“Christian salvation theology has, for better and for worse, tended to be Pauline salvation theology.” (AK location 5275)
“I will argue that Paul understands salvation in ways fully compatible with the Old Testament and the story of Jesus.”
Pauls’ most extended argument related to salvation comes in the first three chapters of Romans
Paul’s Main Concern In Romans
- Footnote 2: “The word translated “faith” (pistis) is a key term for Paul. It may be translated “faith” or “faithfulness.” The meaning of this term continues to be a point of intense debate. In my view, with this term Paul has in mind a way of life that encompasses trust in God, belief in the content of Torah and the gospel of Jesus Christ, and faithful living.” Grimsrud prefers the term faithfulness in the sense of an entire way of life.
- Footnote 3: Grimsrud prefers “justice” rather than “righteousness” in translation of dikaiosune and its various derivatives because he believes it more closely captures Paul’s meaning.
Idolatry: The Problem Paul Analyzes
- What is the problem that Paul believes that humanity needs to be saved from?
- “From a careful reading of Romans 1:18-3:20, we may find at the heart of the sin problem for Paul the dynamic of idolatry, people giving ultimate loyalty to entities other than God.” (AK location 5321)
- Idolatry of the nations (Greeks)
- “People move from the rejection of truth, to lack of gratitude, to trust in created things, to out of control lust, to injustice and violence.”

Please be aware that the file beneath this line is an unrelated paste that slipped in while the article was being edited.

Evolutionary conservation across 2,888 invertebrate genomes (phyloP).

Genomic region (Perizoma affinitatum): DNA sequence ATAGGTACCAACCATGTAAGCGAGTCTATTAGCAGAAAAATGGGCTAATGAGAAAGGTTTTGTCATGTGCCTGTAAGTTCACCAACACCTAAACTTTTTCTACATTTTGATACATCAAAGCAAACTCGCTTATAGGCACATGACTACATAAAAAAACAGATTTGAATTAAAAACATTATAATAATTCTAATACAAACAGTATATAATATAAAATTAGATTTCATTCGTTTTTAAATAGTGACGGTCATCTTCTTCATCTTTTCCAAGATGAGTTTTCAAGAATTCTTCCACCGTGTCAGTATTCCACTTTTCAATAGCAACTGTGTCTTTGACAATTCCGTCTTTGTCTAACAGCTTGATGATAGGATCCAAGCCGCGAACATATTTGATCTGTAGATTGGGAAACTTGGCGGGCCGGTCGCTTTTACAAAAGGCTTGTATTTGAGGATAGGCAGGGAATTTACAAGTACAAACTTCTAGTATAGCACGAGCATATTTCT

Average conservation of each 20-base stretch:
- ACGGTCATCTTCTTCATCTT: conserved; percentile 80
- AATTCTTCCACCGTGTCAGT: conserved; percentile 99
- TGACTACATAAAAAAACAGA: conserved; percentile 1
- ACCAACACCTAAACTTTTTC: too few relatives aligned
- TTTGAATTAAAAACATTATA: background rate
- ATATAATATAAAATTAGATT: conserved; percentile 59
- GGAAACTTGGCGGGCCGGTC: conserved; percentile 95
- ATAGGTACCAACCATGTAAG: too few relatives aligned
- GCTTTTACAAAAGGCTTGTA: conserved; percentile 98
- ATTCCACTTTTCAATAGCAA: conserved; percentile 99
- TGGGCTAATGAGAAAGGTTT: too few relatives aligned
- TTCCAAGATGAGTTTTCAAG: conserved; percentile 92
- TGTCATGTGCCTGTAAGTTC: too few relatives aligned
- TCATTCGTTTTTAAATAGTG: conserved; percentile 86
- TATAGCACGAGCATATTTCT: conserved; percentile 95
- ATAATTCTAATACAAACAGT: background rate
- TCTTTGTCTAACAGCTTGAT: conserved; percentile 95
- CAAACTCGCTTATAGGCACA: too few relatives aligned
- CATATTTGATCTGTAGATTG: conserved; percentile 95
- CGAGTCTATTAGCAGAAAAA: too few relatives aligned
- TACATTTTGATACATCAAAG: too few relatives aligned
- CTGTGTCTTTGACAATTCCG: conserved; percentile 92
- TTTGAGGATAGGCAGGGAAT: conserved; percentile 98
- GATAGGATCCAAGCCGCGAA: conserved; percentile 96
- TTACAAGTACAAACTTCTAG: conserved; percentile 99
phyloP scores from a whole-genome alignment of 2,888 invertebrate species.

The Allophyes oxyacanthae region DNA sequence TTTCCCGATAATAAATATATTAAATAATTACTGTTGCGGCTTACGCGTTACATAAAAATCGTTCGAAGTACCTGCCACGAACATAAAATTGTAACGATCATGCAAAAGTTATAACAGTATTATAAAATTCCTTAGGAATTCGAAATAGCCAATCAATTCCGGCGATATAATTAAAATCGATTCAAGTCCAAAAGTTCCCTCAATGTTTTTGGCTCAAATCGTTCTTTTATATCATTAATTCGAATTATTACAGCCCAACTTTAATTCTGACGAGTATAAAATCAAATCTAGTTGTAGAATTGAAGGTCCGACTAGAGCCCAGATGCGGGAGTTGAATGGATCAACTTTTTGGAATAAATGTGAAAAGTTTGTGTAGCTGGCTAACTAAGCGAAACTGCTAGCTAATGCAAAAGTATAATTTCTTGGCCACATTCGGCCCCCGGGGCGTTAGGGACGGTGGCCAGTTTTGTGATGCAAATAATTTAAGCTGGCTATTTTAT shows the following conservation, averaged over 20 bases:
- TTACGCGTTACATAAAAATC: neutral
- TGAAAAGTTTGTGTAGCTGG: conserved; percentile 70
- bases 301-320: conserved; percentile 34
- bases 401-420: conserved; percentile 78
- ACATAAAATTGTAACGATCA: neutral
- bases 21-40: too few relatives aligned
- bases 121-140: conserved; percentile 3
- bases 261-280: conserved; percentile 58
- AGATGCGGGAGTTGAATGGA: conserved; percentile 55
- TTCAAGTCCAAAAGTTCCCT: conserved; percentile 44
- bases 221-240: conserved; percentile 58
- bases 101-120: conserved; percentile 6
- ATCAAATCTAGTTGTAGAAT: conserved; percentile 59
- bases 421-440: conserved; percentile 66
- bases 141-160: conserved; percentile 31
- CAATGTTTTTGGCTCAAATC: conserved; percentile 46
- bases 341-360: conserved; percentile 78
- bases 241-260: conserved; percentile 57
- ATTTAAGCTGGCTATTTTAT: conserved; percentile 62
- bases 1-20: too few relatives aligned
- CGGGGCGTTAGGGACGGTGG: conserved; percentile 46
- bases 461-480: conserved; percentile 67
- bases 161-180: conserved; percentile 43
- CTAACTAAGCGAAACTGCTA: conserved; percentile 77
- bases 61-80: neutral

- This manifests “wrath” Not direct intervention by God, but God “giving them up” to a self-selected spiral of death.
- Since Paul makes clear that God’s intentions towards humanity is salvific (Romans 5:1-11; 11:32) it is a mistake to interpret “wrath” as God’s punitive anger.
- In context of the gospel, “wrath” refers to how God works in indirect ways to hold human beings accountable. (consequences)
- “When human beings exchange trust in ‘the glory of God’ for trust in images that resemble created things, they lose their ability to discern God’s revelation.” (AK location 5354) Paul echoes Psalm 115
- “The paradigmatic expression of this dynamic for Paul is how inter-human love — which indeed reveals God in profound ways — comes to be reduced to lust, and relationships become unjust, broken, contexts for alienation.”
- Paul writes that “for this reason” God gave those consumed by lust (the “lusters”) “up to degrading passions.”
- Neil Elliott: Paul may have in mind the recent history of the Roman emperor’s (Caligula) court and its profligate sexual behavior that had scandalized many.
- Paul sees lust as the problem (not homosexuality per se) because of how it diminishes humanness, reflects worship of “degrading passions” rather than God. (AK location 5368)
- “In this discussion of idolatry in Romans 1:18-32, Paul wants his readers to see their would-be Benefactors (the rulers of the empire) as God’s rivals.” (AK location 5381)
- Idolatry of the covenant people (Jews) : Works of the Law
- James Dunn: Uses the term “works of the law” in Galations 2:16 as helping us distinguish between Paul’s critique of how his opponents understood the law and his own affirmation of the continuing validity of the law.” (AK location 5407)
- “Behind Paul’s critique here is his own earlier commitment to works of the law as boundary markers.”
- “If one points fingers at other idolaters while denying one’s own tendency to worship idols, one will never find such freedom.” (AK location 5421)
- “The antidote to idolatry is recognition of God’s unconditional and abundant mercy. God’s kindness comes first, then comes repentance.” (AK location 5438)
- Condemnation comes to everyone who does evil — Jew first and also Greek (2:9)
- Paul immediately follows this terrifying word with a word of hope. Salvation comes to all kinds of people, Jew first and also Greek. (2:11)
- Paul associates “sin” (a term he introduces in 2:12) with the idolatry he describes
- “sin and idolatry arise when people live without trust and gratitude, become futile in their thinking and darkened in their minds, and practice injustice and move toward lifelessness.” (AK location 5457)